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‘Meddling’ fuel feeds nuclear fire

New Delhi, Feb. 8: In pursuing the Indo-US nuclear deal, the government has departed from its decades-old practice of encouraging indigenous nuclear capabilities and keeping bureaucrats from meddling in nuclear affairs, a former atomic energy official said today.

Against the heavy odds of US sanctions, the department of atomic energy spent decades building world-class indigenous capabilities with the encouragement of successive Prime Ministers who also kept the civilian bureaucracy from interfering in the affairs of this scientific establishment, Dr Adinarayan Gopalakrishnan, former head of the Atomic Energy Regulatory Board, said.

“It is unfortunate that the present government neither provides such encouragement nor cares to preserve the delicate morale of two generations of nuclear scientists who have put India on the world nuclear map,” Gopalakrishnan added.

His comments come in the middle of a debate over whether the government should press ahead with the nuclear deal with the US. There is also a perception that the department of atomic energy is under pressure from officials in Delhi to accept the US deal as it is.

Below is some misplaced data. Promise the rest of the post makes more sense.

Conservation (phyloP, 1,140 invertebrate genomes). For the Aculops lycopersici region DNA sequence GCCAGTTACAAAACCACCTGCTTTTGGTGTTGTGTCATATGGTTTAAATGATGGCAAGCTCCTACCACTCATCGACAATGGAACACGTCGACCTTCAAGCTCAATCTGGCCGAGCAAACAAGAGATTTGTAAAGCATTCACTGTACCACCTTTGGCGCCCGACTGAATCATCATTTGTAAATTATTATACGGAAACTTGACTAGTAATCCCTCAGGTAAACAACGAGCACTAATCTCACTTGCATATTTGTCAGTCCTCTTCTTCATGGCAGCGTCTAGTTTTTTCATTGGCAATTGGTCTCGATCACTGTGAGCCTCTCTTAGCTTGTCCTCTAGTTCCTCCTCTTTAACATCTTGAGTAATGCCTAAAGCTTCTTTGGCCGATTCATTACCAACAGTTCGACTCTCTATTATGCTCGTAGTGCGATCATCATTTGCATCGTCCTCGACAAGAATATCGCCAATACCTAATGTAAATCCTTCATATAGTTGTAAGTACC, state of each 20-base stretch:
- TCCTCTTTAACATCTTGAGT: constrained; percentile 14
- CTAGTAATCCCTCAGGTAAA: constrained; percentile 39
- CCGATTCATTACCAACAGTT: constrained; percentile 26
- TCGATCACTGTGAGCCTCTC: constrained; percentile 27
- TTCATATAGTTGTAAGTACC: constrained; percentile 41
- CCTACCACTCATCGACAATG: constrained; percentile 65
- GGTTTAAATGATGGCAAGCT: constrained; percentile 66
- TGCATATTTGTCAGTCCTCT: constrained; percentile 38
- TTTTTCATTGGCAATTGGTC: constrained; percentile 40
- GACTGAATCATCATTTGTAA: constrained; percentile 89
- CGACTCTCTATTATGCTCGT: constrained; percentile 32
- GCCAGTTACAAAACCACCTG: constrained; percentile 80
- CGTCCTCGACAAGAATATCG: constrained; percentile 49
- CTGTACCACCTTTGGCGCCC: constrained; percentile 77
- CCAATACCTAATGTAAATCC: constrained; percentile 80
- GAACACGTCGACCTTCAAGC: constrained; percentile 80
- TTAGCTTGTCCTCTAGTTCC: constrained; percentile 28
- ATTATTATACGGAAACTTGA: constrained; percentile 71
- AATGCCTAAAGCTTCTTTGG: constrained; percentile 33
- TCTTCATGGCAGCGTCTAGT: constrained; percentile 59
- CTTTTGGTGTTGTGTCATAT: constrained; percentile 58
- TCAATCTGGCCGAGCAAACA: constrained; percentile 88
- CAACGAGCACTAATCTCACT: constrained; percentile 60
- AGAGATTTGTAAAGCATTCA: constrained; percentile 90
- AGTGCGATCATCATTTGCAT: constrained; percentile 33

The Indo-US agreement announced after Prime Minister Manmohan Singh met President George W. Bush in July last year envisages separation of India’s civilian and military facilities in exchange for US cooperation to help Delhi import nuclear fuel or reactors that produce nuclear energy.

India and the US have been negotiating details of the proposed separation of nuclear facilities.

The view within the department of atomic energy is that only nuclear facilities with imported components ' fuel or reactors ' should be designated as civilian and thus opened to safeguards and inspections by the International Atomic Energy Agency.

The department is trying to resist proposals to extend safeguards to the fast breeder reactor that will serve as a source of both nuclear fuel for future nuclear reactors and weapons grade plutonium.

The fast breeder is based entirely on “our own ingenuity, efforts and creativity”, Dr P.K. Iyengar, the former chairman of the Atomic Energy Commission, said here yesterday.

Research on fast breeders involves a trial-and-error process and it cannot function efficiently in an atmosphere of intrusive inspections, a senior nuclear engineer said.

The experts also said the Indian nuclear power programme would grow “with or without the Indo-US nuclear deal”. Without any import or either fuel or reactors, the Indian nuclear power programme will be able to reach about 48,000 mw by 2030 and 104,000 mw by 2040, Gopalakrishnan said.

“There is no need for India to surrender its indigenous nuclear programme as a sacrificial offering in return for the promise of a broader strategic alliance,” he added.

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